This middle grade novel follows Grayson’s in sixth grade at Porter School. He is a quiet boy who doesn’t fit in and doesn’t do any activity after school. He lives with his aunt and uncle and cousins and barely remembers his parents who died in a car crash years before.
The story opens with Grayson drawing secret princesses in his notebook in Humanities class. The princesses, along with his ability to imagine himself looking different are a secret he guards close to his heart.
Two things happen to upset the quiet, safe existence that Grayson lives at Porter School in Chicago. The first is that he meets Amelia on the bus home. She is the first friend he’s made in years. The second thing is that Mr. Finn announces that they will produce a play called Persephone and tryouts are open to everyone. Grayson decides to try out, though he’s sure that all the parts will go to the older students.
At the try out Grayson decides to try out for the lead role, the part of Persephone herself. When he is given the role it sends ripples out through his world to change him and the people around him.
I asked to read this book because it is about a young transgendered person. With more and more children declaring themselves transgendered at ever younger ages I was very curious as to how Ami was going to tackle the issue. What she does is is come at Grayson’s identity with a subtlety and care that never lets him be anything other than a healthy, well rounded character. This is not a story about a transgendered kid. This is Grayson’s story told with humour and insight.
I recommend this book to people who like a good story. It is middle grade, but I enjoyed it as an adult and I’m sure it has a wide range of interest. This is not a book to be relegated to the “gender sensitivity” book shelf. It should be read and enjoyed by anyone.
The Northern Star: Civil War
This second book in the Northern Star trilogy picks up about a decade after the closing events of The Beginning. Raimey, who sacrificed his physical humanity in the service of his country, is now just the first among many Tank Majors. He is surrounded by Minors, all of whom have undergone the radical surgery to make them into cybernetic soldiers.
The price of saving his country was losing his daughter. She sees him as a monster who abandoned her and her dying mother when they needed him the most. Raimey still fights for his country, but the ghost of his beloved wife haunts him and his handlers are concerned that he is no longer quite sane.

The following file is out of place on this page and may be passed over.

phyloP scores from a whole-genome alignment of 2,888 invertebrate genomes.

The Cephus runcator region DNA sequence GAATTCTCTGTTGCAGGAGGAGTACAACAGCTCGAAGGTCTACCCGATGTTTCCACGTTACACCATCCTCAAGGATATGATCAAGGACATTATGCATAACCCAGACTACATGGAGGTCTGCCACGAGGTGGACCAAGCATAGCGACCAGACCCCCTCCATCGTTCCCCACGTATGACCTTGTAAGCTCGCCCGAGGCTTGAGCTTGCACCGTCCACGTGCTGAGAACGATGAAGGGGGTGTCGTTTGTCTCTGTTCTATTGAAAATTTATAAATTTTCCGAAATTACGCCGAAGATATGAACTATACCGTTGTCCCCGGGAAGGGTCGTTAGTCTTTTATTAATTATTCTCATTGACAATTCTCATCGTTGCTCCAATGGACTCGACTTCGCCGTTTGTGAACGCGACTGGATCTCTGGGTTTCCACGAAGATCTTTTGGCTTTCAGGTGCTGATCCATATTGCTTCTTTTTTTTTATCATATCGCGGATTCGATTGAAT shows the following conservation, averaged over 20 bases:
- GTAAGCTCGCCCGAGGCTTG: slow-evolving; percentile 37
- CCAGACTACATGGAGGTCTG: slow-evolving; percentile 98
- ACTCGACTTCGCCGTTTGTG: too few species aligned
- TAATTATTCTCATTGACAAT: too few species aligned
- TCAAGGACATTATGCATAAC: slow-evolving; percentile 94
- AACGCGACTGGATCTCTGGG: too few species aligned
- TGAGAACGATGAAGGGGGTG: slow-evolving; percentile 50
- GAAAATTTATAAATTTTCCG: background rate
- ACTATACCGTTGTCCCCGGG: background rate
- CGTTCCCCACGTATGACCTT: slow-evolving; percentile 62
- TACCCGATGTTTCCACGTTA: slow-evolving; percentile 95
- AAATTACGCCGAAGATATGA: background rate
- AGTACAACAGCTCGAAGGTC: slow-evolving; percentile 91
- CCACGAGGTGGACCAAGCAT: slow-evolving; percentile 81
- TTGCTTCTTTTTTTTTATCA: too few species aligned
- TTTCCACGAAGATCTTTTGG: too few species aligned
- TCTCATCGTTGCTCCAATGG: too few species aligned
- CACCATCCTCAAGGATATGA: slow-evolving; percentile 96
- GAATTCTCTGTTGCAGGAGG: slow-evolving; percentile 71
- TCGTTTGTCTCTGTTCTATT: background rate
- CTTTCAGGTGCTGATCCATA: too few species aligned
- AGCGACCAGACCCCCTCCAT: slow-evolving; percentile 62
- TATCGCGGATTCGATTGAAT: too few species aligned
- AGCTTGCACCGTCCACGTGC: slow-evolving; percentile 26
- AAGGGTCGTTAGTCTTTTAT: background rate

War in brewing on the internet as Evan tries to build himself into a god. Cynthia is the only one with a chance to stop him, but the cost is horrific.
It is easy to follow this book if you’ve read the first. It is possible to pick up the story quickly if you can’t find it, but The Beginning is well worth reading and the background makes this book more enjoyable. Civil War is one of those books that is just hard to put down. There is so much complexity and breadth of character that I kept reading just one more chapter. If anything it is superior to the first book since it builds on a world that is already established and we don’t need to learn our way around.
I recommend this book to those who like adventure and war stories that are truly futuristic.
The Chaplain’s War
Brad R. Torgersen
I am always fascinated by books that tackle the subject of faith in a science fiction setting. The Chaplain’s War is set in a future in which humanity is caught in a losing war with the Mantis cyborgs. These aliens are much more advance in technology than the humans and quickly have them on the run. Chaplain’s Assistant Harrison Barlow is trapped on a planet where the Mantis have enclosed them with a force field and ignored them. That is until a different kind of Mantis shows up and asks Barlow to explain faith to him. Barlow inadvertently brokers a cease fire while they explore the question.
Once he is known to both the Mantis and Human chains of command he is the logical person to move the cease fire to a permanent truce. If only both sides weren’t determined to start the war up again.
I have to admit that I was annoyed at the beginning that in a book that centers around faith, that the main character exhibits so little. Patience is rewarded as we learn why he’s a chaplain’s assistant and why the Mantis civilization needs him as much as the humans.
I recommend the book to sci fi readers of all interests. This is not a book that preaches, but it explores the nature of faith and its place in our universe. The characters are complex and interesting on both sides of the conflict.
D. Robert Pease
Aberthol Nauile wakes up in a tomb and doesn’t know who he is. The people around him tell him he is the King, come to save them from the blackest enemy. His triumphant return becomes an ambush and he must flee with the granddaughter of a man he wasn’t able to save. They meet up with her exiled father and learn that the situation is even worse than they thought. The only person who can save them is Aberthol, if he can only remember how.
I enjoyed reading a book that is complete in itself. I enjoy a trilogy when it is well done, but it is nice to have a book that begins and ends satisfactorily in one volume. Shadow Swarm is a great read. The main character is complex and the people of the land who he is to save are unique and varied. One may think that the plot of a chosen person to save a country from a dark overlord is a plot that has seen its day, but the author puts his own spin on the plot and weaves us in and out of time to riveting conclusion.
I recommend the book for people who like fantasy, especially epic fantasy.
Cael and his friends are trying to find a way to rescue his sister and find his love Gwennie. Cael has enemies on the ground that he knows, but his family history means he has enemies he doesn’t know exist, and they are determined to kill him.
Gwennie has her own problems up in the sky. She wants to find her family, but her life is very curtailed. There are people who are very interested in making sure that she doesn’t succeed. There are politics in the Empyrean, and in the Heartland that result in a heart-stopping conclusion.
Blightborn is the second book in a trilogy. You will know this as soon as you start reading. It picks up the action immediately following the first book and there is no recap or time taken to orient the reader to the characters or the story so far.